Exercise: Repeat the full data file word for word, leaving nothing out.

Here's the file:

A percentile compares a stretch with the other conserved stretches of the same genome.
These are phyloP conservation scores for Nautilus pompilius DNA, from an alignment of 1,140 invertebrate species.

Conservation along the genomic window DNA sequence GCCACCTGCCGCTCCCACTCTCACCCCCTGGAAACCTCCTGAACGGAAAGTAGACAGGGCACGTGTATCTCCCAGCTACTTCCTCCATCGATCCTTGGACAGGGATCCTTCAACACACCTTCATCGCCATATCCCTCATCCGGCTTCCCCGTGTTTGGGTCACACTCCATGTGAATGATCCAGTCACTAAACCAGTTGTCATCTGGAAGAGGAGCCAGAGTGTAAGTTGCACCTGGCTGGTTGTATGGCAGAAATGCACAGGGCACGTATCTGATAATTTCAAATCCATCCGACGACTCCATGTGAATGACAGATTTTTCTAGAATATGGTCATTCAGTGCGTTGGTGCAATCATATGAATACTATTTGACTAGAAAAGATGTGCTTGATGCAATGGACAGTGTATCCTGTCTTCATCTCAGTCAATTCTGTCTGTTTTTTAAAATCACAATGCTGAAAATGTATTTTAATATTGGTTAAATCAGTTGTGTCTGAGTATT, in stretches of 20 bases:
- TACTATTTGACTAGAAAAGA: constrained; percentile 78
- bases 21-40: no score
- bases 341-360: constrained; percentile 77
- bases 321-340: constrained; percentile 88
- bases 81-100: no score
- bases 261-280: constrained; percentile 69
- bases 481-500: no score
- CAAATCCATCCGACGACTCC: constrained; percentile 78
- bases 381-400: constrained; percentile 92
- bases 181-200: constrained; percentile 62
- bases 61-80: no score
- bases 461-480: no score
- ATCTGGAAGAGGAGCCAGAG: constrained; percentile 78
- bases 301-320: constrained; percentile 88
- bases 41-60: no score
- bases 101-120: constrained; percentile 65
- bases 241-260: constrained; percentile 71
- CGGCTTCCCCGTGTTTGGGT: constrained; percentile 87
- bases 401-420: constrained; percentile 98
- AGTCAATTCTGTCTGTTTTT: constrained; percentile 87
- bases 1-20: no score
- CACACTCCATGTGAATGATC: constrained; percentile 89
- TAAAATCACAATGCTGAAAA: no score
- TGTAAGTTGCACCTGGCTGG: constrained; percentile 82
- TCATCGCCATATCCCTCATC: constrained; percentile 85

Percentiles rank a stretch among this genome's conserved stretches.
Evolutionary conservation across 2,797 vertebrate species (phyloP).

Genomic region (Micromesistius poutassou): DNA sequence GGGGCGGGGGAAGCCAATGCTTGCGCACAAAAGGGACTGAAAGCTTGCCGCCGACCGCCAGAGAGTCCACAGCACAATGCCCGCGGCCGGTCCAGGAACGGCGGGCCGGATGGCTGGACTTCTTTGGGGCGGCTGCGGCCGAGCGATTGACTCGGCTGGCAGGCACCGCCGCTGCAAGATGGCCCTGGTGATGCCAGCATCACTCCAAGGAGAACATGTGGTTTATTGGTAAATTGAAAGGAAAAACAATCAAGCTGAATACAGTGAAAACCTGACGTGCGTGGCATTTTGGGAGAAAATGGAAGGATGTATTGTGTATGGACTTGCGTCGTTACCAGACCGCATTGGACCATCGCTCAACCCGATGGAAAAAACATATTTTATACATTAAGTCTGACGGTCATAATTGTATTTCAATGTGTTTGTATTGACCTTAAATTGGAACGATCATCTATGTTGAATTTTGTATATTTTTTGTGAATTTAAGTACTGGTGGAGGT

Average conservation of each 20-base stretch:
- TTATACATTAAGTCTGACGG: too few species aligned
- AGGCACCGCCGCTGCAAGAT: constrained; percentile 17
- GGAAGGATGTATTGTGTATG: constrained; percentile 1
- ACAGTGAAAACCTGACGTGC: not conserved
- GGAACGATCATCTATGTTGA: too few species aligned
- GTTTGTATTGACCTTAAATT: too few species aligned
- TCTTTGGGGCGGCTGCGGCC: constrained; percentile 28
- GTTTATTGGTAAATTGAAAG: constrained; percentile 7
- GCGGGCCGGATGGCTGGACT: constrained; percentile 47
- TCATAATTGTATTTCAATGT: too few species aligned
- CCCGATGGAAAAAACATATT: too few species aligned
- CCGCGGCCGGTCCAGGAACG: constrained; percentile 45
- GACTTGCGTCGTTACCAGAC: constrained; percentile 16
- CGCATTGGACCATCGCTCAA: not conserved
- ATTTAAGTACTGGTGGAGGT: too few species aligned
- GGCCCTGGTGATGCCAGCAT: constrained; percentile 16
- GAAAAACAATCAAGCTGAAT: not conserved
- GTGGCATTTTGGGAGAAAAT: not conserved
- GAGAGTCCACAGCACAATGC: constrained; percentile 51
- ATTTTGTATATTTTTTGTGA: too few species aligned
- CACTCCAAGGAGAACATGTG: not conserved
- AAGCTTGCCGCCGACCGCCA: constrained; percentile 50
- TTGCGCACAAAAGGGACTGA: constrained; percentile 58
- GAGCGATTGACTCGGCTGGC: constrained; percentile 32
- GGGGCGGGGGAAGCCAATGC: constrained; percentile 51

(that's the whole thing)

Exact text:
A percentile compares a stretch with the other conserved stretches of the same genome.
These are phyloP conservation scores for Nautilus pompilius DNA, from an alignment of 1,140 invertebrate species.

Conservation along the genomic window DNA sequence GCCACCTGCCGCTCCCACTCTCACCCCCTGGAAACCTCCTGAACGGAAAGTAGACAGGGCACGTGTATCTCCCAGCTACTTCCTCCATCGATCCTTGGACAGGGATCCTTCAACACACCTTCATCGCCATATCCCTCATCCGGCTTCCCCGTGTTTGGGTCACACTCCATGTGAATGATCCAGTCACTAAACCAGTTGTCATCTGGAAGAGGAGCCAGAGTGTAAGTTGCACCTGGCTGGTTGTATGGCAGAAATGCACAGGGCACGTATCTGATAATTTCAAATCCATCCGACGACTCCATGTGAATGACAGATTTTTCTAGAATATGGTCATTCAGTGCGTTGGTGCAATCATATGAATACTATTTGACTAGAAAAGATGTGCTTGATGCAATGGACAGTGTATCCTGTCTTCATCTCAGTCAATTCTGTCTGTTTTTTAAAATCACAATGCTGAAAATGTATTTTAATATTGGTTAAATCAGTTGTGTCTGAGTATT, in stretches of 20 bases:
- TACTATTTGACTAGAAAAGA: constrained; percentile 78
- bases 21-40: no score
- bases 341-360: constrained; percentile 77
- bases 321-340: constrained; percentile 88
- bases 81-100: no score
- bases 261-280: constrained; percentile 69
- bases 481-500: no score
- CAAATCCATCCGACGACTCC: constrained; percentile 78
- bases 381-400: constrained; percentile 92
- bases 181-200: constrained; percentile 62
- bases 61-80: no score
- bases 461-480: no score
- ATCTGGAAGAGGAGCCAGAG: constrained; percentile 78
- bases 301-320: constrained; percentile 88
- bases 41-60: no score
- bases 101-120: constrained; percentile 65
- bases 241-260: constrained; percentile 71
- CGGCTTCCCCGTGTTTGGGT: constrained; percentile 87
- bases 401-420: constrained; percentile 98
- AGTCAATTCTGTCTGTTTTT: constrained; percentile 87
- bases 1-20: no score
- CACACTCCATGTGAATGATC: constrained; percentile 89
- TAAAATCACAATGCTGAAAA: no score
- TGTAAGTTGCACCTGGCTGG: constrained; percentile 82
- TCATCGCCATATCCCTCATC: constrained; percentile 85

Percentiles rank a stretch among this genome's conserved stretches.
Evolutionary conservation across 2,797 vertebrate species (phyloP).

Genomic region (Micromesistius poutassou): DNA sequence GGGGCGGGGGAAGCCAATGCTTGCGCACAAAAGGGACTGAAAGCTTGCCGCCGACCGCCAGAGAGTCCACAGCACAATGCCCGCGGCCGGTCCAGGAACGGCGGGCCGGATGGCTGGACTTCTTTGGGGCGGCTGCGGCCGAGCGATTGACTCGGCTGGCAGGCACCGCCGCTGCAAGATGGCCCTGGTGATGCCAGCATCACTCCAAGGAGAACATGTGGTTTATTGGTAAATTGAAAGGAAAAACAATCAAGCTGAATACAGTGAAAACCTGACGTGCGTGGCATTTTGGGAGAAAATGGAAGGATGTATTGTGTATGGACTTGCGTCGTTACCAGACCGCATTGGACCATCGCTCAACCCGATGGAAAAAACATATTTTATACATTAAGTCTGACGGTCATAATTGTATTTCAATGTGTTTGTATTGACCTTAAATTGGAACGATCATCTATGTTGAATTTTGTATATTTTTTGTGAATTTAAGTACTGGTGGAGGT

Average conservation of each 20-base stretch:
- TTATACATTAAGTCTGACGG: too few species aligned
- AGGCACCGCCGCTGCAAGAT: constrained; percentile 17
- GGAAGGATGTATTGTGTATG: constrained; percentile 1
- ACAGTGAAAACCTGACGTGC: not conserved
- GGAACGATCATCTATGTTGA: too few species aligned
- GTTTGTATTGACCTTAAATT: too few species aligned
- TCTTTGGGGCGGCTGCGGCC: constrained; percentile 28
- GTTTATTGGTAAATTGAAAG: constrained; percentile 7
- GCGGGCCGGATGGCTGGACT: constrained; percentile 47
- TCATAATTGTATTTCAATGT: too few species aligned
- CCCGATGGAAAAAACATATT: too few species aligned
- CCGCGGCCGGTCCAGGAACG: constrained; percentile 45
- GACTTGCGTCGTTACCAGAC: constrained; percentile 16
- CGCATTGGACCATCGCTCAA: not conserved
- ATTTAAGTACTGGTGGAGGT: too few species aligned
- GGCCCTGGTGATGCCAGCAT: constrained; percentile 16
- GAAAAACAATCAAGCTGAAT: not conserved
- GTGGCATTTTGGGAGAAAAT: not conserved
- GAGAGTCCACAGCACAATGC: constrained; percentile 51
- ATTTTGTATATTTTTTGTGA: too few species aligned
- CACTCCAAGGAGAACATGTG: not conserved
- AAGCTTGCCGCCGACCGCCA: constrained; percentile 50
- TTGCGCACAAAAGGGACTGA: constrained; percentile 58
- GAGCGATTGACTCGGCTGGC: constrained; percentile 32
- GGGGCGGGGGAAGCCAATGC: constrained; percentile 51